SCHW sold off sharply in March following the collapse of several regional lenders, including Silicon Valley Bank, with shares down around 40% for the year-to-date. But recent technical troubles have "created a great opportunity to buy into a leading wealth management franchise at an attractive valuation," says William Blair analyst Jeff Schmitt (Outperform, the equivalent of Buy).
- Market value: $17.7 billion
- Dividend yield: 0.4%
- Two-year estimated dividend growth rate: 18.8%
The 16 analysts who cover Howmet Aerospace (HWM, $42.99) that are tracked by S&P Global Market Intelligence are very high on the producer of engineered metal products. Nine say it's a Strong Buy, four call it a Buy and three have it at Hold.
One of the big reasons for the optimism is that international air traffic is still down from pre-pandemic norms. In February, it was off by 15% from February 2019 levels, according to data from the International Air Transport Association (IATA). As a result, companies like Howmet should benefit from higher orders as consumers get more comfortable with traveling.
Jefferies analyst Sheila Kahyaoglu recently initiated coverage on HWM with a Buy rating and a $50 price target, representing implied upside of 16.3% to current levels.
"HWM is a tech leader with 85% of sales from 1st/2nd market share positions, capable of net price realization that supports mid-20% adjusted EBITDA [earnings before interest, taxes, depreciation and amortization] margins and ~100% free cash flow conversion in out years," Kahyaoglu writes in a note to clients.
Howmet's outlook for all of 2023 is encouraging, with the company expecting to generate at least $580 million in free cash flow from $6.0 billion in revenue. This compares to the $520 million in free cash flow and $5.7 billion in revenue it reported in fiscal 2022.
As for HWM's place on this list of the best dividend growth stocks: Analysts estimate the company will increase its dividend by 18.8% over the next two years, while revenue is expected to grow 8.4% in fiscal 2023 and 7.9% in fiscal 2024.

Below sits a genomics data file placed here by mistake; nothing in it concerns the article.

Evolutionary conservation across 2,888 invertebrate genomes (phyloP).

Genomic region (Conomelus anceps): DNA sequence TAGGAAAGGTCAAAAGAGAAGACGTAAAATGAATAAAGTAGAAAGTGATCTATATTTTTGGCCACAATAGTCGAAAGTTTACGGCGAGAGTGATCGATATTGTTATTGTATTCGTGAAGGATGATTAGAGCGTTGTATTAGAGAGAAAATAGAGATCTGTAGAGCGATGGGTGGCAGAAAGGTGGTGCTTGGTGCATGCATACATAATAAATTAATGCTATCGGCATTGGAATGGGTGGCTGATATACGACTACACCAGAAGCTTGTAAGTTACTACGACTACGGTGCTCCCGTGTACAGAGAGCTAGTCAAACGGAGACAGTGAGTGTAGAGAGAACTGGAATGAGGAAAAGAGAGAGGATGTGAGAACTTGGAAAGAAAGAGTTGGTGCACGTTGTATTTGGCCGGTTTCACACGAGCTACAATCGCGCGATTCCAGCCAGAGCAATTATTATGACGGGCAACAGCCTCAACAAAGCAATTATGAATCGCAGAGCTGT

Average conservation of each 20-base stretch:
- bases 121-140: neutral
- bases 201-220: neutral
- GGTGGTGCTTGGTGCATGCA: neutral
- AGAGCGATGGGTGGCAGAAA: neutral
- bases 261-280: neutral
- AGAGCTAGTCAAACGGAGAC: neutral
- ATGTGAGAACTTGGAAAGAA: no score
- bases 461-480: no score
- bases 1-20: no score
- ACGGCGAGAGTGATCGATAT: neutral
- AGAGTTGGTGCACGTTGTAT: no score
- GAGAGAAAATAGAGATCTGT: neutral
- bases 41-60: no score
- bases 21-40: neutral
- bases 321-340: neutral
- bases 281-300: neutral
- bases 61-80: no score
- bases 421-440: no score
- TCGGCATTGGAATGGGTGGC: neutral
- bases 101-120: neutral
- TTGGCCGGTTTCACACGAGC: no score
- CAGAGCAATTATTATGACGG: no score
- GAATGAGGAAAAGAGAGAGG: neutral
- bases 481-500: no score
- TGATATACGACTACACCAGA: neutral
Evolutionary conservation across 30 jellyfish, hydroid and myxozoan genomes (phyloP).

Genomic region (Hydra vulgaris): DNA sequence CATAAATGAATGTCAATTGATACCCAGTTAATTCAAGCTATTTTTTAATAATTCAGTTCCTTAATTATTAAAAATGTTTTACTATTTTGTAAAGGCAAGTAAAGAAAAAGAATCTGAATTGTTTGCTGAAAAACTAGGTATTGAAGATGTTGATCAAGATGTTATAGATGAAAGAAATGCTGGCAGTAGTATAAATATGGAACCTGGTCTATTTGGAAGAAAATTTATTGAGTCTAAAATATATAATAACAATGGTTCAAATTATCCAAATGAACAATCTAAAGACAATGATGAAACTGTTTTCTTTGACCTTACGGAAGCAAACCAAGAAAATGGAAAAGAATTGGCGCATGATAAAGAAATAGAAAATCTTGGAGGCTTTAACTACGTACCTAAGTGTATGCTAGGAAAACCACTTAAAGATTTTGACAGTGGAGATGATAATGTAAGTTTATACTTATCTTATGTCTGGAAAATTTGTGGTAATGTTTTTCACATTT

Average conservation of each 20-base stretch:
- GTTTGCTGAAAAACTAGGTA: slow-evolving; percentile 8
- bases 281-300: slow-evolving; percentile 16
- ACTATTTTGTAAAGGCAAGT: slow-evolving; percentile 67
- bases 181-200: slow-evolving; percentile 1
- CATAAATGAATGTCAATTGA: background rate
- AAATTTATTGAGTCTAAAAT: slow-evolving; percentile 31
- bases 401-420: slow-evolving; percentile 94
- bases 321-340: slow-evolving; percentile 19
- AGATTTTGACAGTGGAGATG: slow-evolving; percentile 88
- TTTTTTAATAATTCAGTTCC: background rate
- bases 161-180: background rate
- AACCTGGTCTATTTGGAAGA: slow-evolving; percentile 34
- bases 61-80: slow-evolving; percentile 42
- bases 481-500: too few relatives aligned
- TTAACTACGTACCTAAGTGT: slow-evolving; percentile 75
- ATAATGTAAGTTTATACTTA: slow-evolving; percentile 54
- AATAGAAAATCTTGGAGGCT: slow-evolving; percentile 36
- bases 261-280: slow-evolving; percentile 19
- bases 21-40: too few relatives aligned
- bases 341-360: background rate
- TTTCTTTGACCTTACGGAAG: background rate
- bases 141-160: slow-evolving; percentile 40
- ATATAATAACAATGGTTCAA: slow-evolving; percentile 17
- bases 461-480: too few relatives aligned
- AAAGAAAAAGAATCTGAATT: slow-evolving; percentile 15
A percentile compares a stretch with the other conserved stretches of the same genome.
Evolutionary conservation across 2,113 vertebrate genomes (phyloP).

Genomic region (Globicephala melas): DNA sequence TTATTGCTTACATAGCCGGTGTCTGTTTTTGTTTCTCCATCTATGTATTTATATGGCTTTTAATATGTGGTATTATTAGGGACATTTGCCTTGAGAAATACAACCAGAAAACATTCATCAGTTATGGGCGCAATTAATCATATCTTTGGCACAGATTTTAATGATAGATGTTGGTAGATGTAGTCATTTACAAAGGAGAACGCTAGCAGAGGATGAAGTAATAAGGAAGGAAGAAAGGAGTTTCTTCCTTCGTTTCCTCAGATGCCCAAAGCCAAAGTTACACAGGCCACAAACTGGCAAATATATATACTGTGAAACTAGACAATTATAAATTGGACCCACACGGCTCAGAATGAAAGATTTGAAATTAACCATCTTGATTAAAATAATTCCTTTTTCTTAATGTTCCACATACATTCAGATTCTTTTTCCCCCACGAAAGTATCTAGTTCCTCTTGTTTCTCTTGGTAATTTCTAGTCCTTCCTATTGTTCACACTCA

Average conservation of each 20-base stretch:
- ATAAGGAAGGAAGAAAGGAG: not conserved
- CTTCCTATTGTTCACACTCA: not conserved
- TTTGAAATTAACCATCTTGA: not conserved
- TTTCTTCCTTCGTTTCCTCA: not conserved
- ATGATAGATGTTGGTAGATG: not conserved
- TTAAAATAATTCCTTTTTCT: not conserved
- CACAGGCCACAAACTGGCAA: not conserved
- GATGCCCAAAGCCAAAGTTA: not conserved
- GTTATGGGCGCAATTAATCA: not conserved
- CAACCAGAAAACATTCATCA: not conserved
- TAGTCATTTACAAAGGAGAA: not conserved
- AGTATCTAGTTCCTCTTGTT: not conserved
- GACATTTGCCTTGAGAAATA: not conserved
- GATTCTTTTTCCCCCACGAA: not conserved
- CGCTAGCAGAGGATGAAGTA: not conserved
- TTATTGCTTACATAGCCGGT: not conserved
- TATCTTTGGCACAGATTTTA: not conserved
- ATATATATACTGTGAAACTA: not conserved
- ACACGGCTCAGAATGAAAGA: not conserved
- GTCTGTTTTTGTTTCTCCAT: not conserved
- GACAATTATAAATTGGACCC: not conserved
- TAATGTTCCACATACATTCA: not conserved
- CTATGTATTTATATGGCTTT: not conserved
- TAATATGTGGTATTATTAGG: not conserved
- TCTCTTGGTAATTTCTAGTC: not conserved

- Market value: $22.1 billion
- Dividend yield: 0.1%
- Two-year estimated dividend growth rate: 37.5%
Ingersoll Rand (IR, $54.44) has its hands in many pies. The industrial stock has more than 40 market-leading brands that provide products and services to many industries through two operating segments: Industrial Technologies and Services (ITS) and Precision and Science Technologies (PST).
The analyst community likes Ingersoll because it does a good job buying smaller companies and successfully integrating them into the larger entity, generating compounding earnings over the long haul. In 2022, it had 12 acquisitions.
One of the acquisitions was SPX Flow's Air Treatment business, which IR bought for $525 million. The company's brands include Hankison, Pneumatic Products and Deltech. The acquisition closed on Jan. 3.
"The acquisition of SPX Flow's Air Treatment Business adds a leading manufacturer of energy-efficient desiccant and refrigerated dryers, filtration systems, and purifiers for dehydration in compressed air systems," wrote Jefferies analysts (Buy) in an early January research report. "The business will complement IR's leading position in the compressed air market and enables the company to offer more innovative solutions and expands its product offerings to a broader market."